John Matos, who goes by Crash, has played a huge role in making street art and graffiti part of the mainstream NYC culture, and making graffiti as a whole a legitimate art form.
Similar to my last post, where I followed Anthony Lister from his gallery work to his street art, Crash worked out the same way. Just before his opening reception, he painted this mural at Suffolk and Rivington in the Lower East Side.
Crash got his start graffiti-bombing subway cars in the 80s, and his street art style is here to stay. His transition from subway writing to canvases is remarkable, and has earned him international fame in the art world. I respect the grind and motivation that he has to keep painting--and selfishly, of course, I hope he doesn't stop anytime soon. You can see more of his art, and read more about him, on his website here.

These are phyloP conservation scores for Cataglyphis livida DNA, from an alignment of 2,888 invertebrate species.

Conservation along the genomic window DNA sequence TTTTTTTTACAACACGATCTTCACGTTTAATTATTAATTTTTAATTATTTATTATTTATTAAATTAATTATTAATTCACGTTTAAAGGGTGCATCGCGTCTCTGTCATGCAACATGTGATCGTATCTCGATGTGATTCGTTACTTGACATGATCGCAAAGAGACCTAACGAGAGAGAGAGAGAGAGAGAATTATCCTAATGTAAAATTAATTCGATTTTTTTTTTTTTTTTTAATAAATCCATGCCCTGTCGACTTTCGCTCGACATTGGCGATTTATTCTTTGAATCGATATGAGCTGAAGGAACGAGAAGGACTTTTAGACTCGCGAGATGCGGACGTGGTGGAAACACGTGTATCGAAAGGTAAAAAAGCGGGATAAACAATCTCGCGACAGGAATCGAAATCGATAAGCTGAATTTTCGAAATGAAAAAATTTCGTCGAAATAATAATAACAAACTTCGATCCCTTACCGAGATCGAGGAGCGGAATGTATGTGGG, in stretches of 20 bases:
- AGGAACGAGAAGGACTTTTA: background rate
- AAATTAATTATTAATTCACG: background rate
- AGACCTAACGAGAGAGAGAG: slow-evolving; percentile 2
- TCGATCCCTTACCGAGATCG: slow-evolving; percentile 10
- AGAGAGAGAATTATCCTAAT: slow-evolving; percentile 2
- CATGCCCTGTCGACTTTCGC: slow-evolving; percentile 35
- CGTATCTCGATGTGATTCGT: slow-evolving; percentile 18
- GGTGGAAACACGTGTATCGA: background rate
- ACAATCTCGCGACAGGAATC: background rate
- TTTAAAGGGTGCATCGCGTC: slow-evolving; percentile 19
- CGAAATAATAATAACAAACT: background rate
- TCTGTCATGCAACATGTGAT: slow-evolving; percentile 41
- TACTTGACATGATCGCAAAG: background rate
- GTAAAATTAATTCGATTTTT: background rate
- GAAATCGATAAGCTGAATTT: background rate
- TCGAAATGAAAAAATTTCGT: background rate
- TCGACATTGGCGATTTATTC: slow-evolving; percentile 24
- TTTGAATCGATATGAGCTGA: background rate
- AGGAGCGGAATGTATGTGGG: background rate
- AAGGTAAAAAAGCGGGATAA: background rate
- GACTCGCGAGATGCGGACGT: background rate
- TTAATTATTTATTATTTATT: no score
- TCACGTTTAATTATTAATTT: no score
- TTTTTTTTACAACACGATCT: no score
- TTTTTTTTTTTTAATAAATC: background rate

You can see his exhibition at the Jonathan Levine Galley on W 23rd St. until July 26th.
Hope everyone had a great 4th of July weekend. Summer is at it's peak, and I'm loving every minute of it! Stay tuned for more art this week.
Outfit pictured: Dress from H&M. Open-toe wedges by Arturo Chang, bought at Century 21. Necklace, $10 at a jewelry boutique in SoHo.